I refocus on the whole reason I’m here today: to talk with Patton about his upcoming book, Silver Screen Fiend, a memoir about bingeing on hundreds of films at the New Beverly Theatre in the ‘90s. The New Bev is owned by Quentin Tarantino, and it screens double features of classic films almost every night of the week. The movies are always 35mm prints, and the theatre draws audiences small and large that are consistently filled with passionate movie nerds.

WIL: So I drove by the New Bev on my way over here because I drove straight down Highland. One of the reasons I’m really looking forward to your new book is I miss the experience of going to the movies the way it was when we were younger. We went to a movie house that was a special place. It was a single screen. There was one lobby. Most of the theaters were pretty old. It felt like a special important thing. It didn’t feel like going to the mall. I’m just interested in your thoughts on how the movie experience has changed in our lifetime and if you think there’s a relation or a correlation between the types of movies that tend to get made by studios now versus the types of movies that got made in the ’70s and ’80s?
PATTON: Well, I’ll tell you one big difference, one thing I remember very clearly was if a movie came out that you were really dying to see, waiting to see it, you had a couple of little things. You could see a trailer, hopefully see a commercial on TV, maybe there would be an article in a film magazine, and that was it. So it was easier to make something an event. Now, if you wanted to, if I wanted to, I could basically watch every step of the process of the making of the next Star Wars movies online. Leaked photos, updates. So by the time I get to it I almost feel like I’ve made the movie. So it’s harder to make it a special event. It’s hard to keep a lid on that stuff. Studios want that because a lot of their money now comes from web content and clicks and eyes so they want that stuff out there. That’s why they’re doing bigger and bigger come see this and it’s all gigantic properties. When they leaked that Spectre was going to cost $350 million that was probably going to be part of the advertising. “Hey, come look at 350 million dollars.”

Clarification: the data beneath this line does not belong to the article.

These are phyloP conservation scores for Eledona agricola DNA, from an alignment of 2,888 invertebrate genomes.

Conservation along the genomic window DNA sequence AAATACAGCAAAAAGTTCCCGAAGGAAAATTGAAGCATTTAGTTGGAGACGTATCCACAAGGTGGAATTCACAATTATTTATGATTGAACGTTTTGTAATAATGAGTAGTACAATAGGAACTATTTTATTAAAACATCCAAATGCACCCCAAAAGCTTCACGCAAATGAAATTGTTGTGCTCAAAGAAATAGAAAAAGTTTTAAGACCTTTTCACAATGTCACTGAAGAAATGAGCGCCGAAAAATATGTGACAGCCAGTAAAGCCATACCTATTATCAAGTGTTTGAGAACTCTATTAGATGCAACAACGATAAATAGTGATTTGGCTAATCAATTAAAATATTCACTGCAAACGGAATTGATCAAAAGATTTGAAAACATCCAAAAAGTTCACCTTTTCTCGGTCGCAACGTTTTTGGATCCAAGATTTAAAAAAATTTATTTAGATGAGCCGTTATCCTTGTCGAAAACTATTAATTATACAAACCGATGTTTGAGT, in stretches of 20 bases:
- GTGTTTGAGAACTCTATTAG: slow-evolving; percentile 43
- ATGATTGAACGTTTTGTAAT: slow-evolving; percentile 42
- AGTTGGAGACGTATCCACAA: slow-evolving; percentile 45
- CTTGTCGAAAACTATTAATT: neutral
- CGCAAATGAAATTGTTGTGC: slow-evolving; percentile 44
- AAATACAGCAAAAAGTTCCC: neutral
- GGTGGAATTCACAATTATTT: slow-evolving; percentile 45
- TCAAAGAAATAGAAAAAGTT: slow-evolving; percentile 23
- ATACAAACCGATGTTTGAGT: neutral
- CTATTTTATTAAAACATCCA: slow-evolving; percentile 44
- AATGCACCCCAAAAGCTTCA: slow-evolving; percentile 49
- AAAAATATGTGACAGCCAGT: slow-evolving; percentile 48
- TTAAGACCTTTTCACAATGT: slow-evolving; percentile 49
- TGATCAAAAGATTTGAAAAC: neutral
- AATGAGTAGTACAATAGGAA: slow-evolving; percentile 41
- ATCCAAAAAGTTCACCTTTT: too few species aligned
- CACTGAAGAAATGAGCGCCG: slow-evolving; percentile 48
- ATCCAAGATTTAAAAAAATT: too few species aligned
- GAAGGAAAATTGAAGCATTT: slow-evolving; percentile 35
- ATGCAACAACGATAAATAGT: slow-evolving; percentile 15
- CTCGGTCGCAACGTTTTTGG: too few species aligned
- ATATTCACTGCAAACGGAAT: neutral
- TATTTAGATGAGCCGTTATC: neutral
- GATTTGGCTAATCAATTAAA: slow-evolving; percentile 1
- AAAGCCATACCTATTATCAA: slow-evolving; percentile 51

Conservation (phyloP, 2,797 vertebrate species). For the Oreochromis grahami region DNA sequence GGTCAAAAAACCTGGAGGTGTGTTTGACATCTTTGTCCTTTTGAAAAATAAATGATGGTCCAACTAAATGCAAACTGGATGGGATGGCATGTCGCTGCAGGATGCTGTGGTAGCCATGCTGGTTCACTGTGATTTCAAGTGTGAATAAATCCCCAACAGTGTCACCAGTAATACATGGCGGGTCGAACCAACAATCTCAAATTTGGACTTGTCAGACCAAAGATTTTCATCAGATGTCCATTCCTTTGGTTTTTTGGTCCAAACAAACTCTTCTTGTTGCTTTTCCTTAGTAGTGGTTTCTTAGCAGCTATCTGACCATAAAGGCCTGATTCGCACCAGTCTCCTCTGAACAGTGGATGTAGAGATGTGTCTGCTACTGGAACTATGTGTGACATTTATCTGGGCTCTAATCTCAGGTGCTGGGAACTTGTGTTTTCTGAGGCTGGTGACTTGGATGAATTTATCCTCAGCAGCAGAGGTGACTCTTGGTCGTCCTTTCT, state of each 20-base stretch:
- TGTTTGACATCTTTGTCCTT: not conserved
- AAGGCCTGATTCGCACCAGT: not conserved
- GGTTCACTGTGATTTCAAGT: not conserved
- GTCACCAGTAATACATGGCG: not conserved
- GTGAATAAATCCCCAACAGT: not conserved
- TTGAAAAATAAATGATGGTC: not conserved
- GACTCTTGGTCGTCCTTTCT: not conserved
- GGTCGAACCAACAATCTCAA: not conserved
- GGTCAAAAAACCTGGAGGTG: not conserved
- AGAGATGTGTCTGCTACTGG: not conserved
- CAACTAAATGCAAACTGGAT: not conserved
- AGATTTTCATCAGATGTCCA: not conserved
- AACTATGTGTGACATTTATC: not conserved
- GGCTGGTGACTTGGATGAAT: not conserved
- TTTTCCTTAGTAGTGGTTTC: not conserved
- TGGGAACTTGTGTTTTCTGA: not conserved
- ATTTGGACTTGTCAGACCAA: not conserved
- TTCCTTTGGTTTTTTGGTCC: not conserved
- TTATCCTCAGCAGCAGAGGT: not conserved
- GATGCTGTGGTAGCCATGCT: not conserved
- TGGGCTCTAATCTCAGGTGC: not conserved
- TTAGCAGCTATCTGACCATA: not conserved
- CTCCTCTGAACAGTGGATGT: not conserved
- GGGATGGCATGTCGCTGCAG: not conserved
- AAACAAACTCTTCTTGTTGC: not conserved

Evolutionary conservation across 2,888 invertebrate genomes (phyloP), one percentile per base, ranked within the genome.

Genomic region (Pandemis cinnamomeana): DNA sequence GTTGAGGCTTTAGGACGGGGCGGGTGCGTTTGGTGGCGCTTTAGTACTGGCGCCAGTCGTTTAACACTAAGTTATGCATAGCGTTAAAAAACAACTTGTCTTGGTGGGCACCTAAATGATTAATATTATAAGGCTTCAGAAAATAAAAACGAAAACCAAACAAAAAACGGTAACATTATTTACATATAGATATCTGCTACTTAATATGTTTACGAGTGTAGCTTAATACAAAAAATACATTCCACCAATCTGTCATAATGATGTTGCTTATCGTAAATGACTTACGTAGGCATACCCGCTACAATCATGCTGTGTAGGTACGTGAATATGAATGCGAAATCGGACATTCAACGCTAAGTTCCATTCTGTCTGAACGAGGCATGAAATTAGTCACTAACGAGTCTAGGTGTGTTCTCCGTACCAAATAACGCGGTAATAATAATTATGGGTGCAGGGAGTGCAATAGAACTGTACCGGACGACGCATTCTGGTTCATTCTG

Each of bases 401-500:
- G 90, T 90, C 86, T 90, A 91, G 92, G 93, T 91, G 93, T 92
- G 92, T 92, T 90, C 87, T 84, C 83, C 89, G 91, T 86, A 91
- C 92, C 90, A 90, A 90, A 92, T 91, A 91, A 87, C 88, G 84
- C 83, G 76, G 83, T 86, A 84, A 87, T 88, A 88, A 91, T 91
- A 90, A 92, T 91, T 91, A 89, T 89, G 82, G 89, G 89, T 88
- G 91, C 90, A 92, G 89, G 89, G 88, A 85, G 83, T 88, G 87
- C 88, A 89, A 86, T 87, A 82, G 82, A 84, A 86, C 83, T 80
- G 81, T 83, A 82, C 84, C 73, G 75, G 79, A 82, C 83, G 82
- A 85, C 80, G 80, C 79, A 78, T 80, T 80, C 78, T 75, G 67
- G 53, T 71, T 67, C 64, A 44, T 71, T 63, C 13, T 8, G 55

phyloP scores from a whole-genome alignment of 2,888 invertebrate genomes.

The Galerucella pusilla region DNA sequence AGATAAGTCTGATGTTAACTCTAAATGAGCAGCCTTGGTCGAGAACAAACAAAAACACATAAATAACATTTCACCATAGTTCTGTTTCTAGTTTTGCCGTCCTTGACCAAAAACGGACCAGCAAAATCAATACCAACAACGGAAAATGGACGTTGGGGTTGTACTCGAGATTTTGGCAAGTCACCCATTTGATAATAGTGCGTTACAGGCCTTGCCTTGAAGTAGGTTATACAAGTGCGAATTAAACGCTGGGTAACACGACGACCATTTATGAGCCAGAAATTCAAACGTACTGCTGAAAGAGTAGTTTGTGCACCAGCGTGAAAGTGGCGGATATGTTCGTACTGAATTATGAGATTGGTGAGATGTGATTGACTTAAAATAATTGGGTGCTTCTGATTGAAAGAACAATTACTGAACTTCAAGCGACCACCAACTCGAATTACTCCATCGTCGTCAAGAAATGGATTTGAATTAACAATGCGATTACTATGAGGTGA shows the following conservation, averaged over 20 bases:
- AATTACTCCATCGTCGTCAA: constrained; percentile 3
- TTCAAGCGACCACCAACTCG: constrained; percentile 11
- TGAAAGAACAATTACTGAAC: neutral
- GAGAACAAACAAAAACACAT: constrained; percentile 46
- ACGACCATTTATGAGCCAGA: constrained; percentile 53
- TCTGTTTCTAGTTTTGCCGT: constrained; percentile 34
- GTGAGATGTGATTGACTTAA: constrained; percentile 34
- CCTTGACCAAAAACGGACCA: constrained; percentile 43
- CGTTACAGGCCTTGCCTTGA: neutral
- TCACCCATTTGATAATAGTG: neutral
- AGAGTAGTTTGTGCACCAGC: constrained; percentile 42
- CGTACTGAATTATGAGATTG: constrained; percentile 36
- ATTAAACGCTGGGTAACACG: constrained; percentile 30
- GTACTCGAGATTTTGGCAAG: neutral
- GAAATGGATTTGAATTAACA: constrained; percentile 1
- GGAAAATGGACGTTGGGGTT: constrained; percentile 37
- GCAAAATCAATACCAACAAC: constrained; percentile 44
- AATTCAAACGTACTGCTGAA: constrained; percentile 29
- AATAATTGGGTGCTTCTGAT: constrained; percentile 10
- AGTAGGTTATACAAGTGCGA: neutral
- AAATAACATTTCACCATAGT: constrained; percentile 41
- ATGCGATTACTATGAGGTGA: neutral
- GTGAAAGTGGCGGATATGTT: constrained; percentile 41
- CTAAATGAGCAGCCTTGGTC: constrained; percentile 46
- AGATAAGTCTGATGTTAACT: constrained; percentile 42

WIL: Do you think it’s affected the way an audience feels about a movie, because it’s not this thing you’ve waited and waited and waited and the doors open and you get to go into it?
PATTON: Well yeah, there’s two things that are missing. I remember when I went and saw Empire Strikes Back. There was a trailer, I remember there was a Time magazine picture of Yoda, a picture of the snow speeders, and that was kind of it. So you went in like “What the hell is this!?” That’s missing. But also what’s missing is “Let’s go to a movie and have it surprise us. Let’s just walk in and see what it is.” People don’t do that anymore. Because now — I forgot who said this — now we’ve got music, books, TV, video games, the internet, movies, but everyone still has the same two hours. We didn’t get a bunch of extra time for all this new content. So people really have to go, “Do I want those two hours to be spent in this movie if it’s not gonna be fucking amazing?”